- How is racial identity depicted in these poems?
Distribute the following images or project them. Either alone or in groups, ask students to answer the same questions as above.
- Photo 7027, Song of Towers by Aaron Douglas
- Photo 7002, The Harp by Augusta Savage
Have students find photos of themselves, either current or past, or have them take photos of each other. Ask students to write an interior monologue (from the inside looking out) using the following prompts. Then, have students write from an outside perspective while looking at the photo, again using the prompts. Have students share the two companion pieces aloud and reflect on the differences. Ask students how photographers might have been taking photos from either an insider or an outsider perspective.
Alternately, have students find photos of themselves, find a partner, and work in pairs. Have students trade photos, and write the outside perspective (using prompts) while looking at their peer’s photo. Then, have students return the photos to their original owner, and have the owner write from the inside looking out (using prompts). Students can then compare what they have written, and read their pieces aloud.
As a culminating activity, students can write a two-voice poem, pulling lines from both perspectives (inside/outside) to create a dialogue.
Prompts for writing from the inside:
- Where are you? Look around and describe the space/place.
- Who are you? How old? Describe yourself.
- What is happening in your life at this time?
- What is the time of day? What just happened? What is about to happen?
- What are you looking at?
- Who is with you?
- What are you feeling? Thinking?
- What is it that you want?
- Describe what you don’t see. Is there anything out of the frame that is important?
Prompts for writing from the outside:
- Describe what you see, starting at the top of the photo and going down.
- How old is the person? What color hair? Skin? Eyes? Go for detail.
- Where is the person (or people)?
- What time of day is it?
- What may have happened immediately before? After?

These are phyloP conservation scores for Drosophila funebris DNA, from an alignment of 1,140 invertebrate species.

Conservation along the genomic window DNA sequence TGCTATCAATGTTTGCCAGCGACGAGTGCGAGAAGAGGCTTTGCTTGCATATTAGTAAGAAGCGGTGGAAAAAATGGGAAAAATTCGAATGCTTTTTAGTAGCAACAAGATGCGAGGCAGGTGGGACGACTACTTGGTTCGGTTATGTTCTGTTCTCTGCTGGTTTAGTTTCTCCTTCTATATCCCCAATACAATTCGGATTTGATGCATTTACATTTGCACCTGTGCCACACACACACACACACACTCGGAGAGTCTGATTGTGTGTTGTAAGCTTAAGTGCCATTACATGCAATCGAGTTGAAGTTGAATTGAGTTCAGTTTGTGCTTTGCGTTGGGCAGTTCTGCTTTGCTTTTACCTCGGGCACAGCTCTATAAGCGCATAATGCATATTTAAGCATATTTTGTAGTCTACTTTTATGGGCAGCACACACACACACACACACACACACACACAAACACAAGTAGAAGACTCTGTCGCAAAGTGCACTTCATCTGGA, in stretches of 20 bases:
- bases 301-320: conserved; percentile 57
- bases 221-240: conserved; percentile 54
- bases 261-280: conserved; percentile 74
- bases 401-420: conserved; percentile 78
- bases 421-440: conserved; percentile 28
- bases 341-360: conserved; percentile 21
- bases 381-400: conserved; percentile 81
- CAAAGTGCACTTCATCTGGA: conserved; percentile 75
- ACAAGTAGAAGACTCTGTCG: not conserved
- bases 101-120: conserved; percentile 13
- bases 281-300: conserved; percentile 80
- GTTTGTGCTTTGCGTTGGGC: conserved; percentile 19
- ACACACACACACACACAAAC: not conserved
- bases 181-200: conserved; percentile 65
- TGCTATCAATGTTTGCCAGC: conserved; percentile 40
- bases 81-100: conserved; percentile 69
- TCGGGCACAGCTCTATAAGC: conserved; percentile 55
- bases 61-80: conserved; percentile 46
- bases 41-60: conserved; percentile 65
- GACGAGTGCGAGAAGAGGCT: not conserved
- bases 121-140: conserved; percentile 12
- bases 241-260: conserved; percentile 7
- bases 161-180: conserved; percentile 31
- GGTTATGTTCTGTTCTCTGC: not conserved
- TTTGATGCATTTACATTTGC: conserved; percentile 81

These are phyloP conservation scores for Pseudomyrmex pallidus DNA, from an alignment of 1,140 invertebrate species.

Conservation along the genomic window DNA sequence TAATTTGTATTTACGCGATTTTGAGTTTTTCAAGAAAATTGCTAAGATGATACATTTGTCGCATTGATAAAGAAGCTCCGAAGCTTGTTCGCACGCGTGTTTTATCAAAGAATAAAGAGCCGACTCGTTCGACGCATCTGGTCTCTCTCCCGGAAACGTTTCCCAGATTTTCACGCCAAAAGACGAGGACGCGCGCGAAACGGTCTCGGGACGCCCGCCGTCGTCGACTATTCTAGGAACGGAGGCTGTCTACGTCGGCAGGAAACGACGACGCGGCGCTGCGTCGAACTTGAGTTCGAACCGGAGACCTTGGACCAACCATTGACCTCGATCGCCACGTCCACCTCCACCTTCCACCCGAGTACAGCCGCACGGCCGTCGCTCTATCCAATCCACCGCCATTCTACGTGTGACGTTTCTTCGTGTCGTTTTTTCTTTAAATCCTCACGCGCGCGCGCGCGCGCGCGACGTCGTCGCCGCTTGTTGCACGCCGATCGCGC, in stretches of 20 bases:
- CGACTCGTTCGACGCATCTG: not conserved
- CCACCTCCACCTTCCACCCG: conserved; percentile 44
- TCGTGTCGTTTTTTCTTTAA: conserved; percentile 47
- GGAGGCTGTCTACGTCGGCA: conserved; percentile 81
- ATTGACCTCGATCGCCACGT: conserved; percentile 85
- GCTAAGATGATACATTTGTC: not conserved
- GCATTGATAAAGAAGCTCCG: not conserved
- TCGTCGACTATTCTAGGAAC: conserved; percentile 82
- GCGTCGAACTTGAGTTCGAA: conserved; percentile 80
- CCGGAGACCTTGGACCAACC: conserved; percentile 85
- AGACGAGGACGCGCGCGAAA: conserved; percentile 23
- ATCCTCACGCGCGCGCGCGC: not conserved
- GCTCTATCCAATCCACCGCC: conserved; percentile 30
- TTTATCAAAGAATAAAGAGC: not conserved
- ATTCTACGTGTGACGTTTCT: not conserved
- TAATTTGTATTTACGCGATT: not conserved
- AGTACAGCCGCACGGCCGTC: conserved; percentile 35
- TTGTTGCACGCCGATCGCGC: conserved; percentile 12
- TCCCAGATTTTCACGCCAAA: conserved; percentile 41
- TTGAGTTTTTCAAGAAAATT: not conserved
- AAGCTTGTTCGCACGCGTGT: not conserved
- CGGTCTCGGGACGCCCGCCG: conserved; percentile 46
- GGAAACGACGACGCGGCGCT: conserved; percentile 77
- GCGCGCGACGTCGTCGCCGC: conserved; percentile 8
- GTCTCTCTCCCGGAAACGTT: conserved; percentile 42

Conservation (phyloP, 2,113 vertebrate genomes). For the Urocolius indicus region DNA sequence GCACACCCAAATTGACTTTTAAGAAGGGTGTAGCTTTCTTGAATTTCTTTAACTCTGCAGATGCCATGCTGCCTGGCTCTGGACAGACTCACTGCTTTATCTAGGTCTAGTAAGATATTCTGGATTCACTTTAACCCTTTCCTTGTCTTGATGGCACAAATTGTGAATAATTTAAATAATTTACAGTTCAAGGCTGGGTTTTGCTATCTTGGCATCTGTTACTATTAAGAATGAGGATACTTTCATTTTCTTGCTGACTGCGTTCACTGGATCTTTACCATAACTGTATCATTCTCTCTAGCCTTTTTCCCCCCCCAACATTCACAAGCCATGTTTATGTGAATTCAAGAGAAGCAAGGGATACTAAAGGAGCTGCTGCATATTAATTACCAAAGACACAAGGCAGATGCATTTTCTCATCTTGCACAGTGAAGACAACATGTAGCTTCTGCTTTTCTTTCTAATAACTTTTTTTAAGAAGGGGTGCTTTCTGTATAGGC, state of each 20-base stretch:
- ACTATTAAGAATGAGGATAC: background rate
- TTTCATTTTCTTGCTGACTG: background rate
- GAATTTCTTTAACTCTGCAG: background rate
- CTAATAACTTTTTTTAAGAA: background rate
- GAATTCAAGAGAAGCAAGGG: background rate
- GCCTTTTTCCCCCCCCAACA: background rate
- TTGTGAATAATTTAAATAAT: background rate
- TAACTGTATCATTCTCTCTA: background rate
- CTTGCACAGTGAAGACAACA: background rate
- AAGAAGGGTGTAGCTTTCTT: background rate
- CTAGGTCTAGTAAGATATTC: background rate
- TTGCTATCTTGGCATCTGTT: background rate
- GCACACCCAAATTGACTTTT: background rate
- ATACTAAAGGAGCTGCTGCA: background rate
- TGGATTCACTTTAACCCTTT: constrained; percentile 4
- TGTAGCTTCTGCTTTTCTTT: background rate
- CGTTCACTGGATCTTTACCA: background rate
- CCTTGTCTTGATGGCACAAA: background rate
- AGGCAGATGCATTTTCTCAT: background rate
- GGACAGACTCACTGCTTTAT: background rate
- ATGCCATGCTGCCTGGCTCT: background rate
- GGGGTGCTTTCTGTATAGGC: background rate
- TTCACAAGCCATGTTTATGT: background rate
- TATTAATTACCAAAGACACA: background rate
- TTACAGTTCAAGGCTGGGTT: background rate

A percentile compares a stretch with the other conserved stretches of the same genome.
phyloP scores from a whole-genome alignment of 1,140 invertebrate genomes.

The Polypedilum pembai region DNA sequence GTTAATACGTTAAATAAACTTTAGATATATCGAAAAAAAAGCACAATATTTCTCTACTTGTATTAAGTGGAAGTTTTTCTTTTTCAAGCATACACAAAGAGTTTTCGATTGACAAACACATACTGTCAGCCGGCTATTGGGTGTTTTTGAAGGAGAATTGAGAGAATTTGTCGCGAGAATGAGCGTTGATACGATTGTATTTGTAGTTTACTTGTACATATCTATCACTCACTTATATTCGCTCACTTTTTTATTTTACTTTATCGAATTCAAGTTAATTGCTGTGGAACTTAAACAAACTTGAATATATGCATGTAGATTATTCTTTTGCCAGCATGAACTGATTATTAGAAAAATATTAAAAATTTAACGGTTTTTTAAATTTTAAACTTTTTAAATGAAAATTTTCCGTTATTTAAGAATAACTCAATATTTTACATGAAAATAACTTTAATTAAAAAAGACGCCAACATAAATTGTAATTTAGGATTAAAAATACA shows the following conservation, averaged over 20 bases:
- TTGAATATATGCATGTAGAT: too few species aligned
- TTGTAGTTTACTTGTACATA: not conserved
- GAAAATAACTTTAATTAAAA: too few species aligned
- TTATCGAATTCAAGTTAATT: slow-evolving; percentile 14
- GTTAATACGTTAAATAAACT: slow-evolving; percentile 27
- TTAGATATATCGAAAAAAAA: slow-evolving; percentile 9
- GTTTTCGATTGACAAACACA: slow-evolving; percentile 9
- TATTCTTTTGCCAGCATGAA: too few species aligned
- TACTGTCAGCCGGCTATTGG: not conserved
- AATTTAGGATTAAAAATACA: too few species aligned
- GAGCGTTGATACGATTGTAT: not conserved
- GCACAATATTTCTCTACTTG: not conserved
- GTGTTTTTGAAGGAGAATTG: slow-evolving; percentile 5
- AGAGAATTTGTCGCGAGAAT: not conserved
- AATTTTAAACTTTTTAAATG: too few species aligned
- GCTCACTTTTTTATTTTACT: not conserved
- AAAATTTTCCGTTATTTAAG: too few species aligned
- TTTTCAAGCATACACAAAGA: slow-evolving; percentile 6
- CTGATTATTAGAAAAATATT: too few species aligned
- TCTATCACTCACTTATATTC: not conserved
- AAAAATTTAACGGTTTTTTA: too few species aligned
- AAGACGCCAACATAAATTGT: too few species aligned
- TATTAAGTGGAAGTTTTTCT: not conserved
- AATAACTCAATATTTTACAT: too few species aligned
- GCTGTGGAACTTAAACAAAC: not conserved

- What is this person thinking or feeling?
- What do you think this person may want?
Ask students to find an object of cultural or emotional significance to them, such as an old family photo, object of art, or a personal memento. Have them compose a poem about that photo or object. Students should describe the photo or object, who gave it to them (or with whom do they associate the object), what feelings are associated with the object, and where it is kept now. Display the photos or objects in class and/or publish the poems on a class blog or website.
Have students view “Duality Duel” by Daniel Beaty. This poem explores Beaty’s duality as a black man: the part that has assimilated and achieved, and the part that resists and persists. Thus, his piece touches on the duality found within each of us: whether it is two parts of ourselves that contradict, or the part that the public sees and the part that we keep hidden. After students view the video, have them create their own “Duality Duel” poems, stealing lines from the writing about their photograph and using Beaty’s poem as a model. Thus, their inside self and their outside self are put in dialogue.
CAUTION: This poem is subtitled “The Nigger and the Nerd in Me” and contains language often intentionally eliminated from classrooms. Beaty has created a “school appropriate” version that can be shared in written or audio only format. Please note: there is a fee associated with the audio, so only a short portion can be played without a purchase. Whatever version you use, first have a very earnest and open discussion on the use of the “n” word: Why would an African American artist choose to use that word today? Why or why not should the full version of the poem be shared? How does the “n” word discussion echo the issues that came up in Hurston’s time? For a good setup for the conversation, you can share the following resources with students, then have the conversation, then use the model:
“Cornel West vs. Michael Eric Dyson: The N Word Debate”
“The NAACP Buries The N-Word”
“The N-Word Exposed” https://www.youtube.com/watch?v=c2xrylOu_9A&safe=active
“Today Show: Michael Dyson Speaks on the Soul of Hip Hop”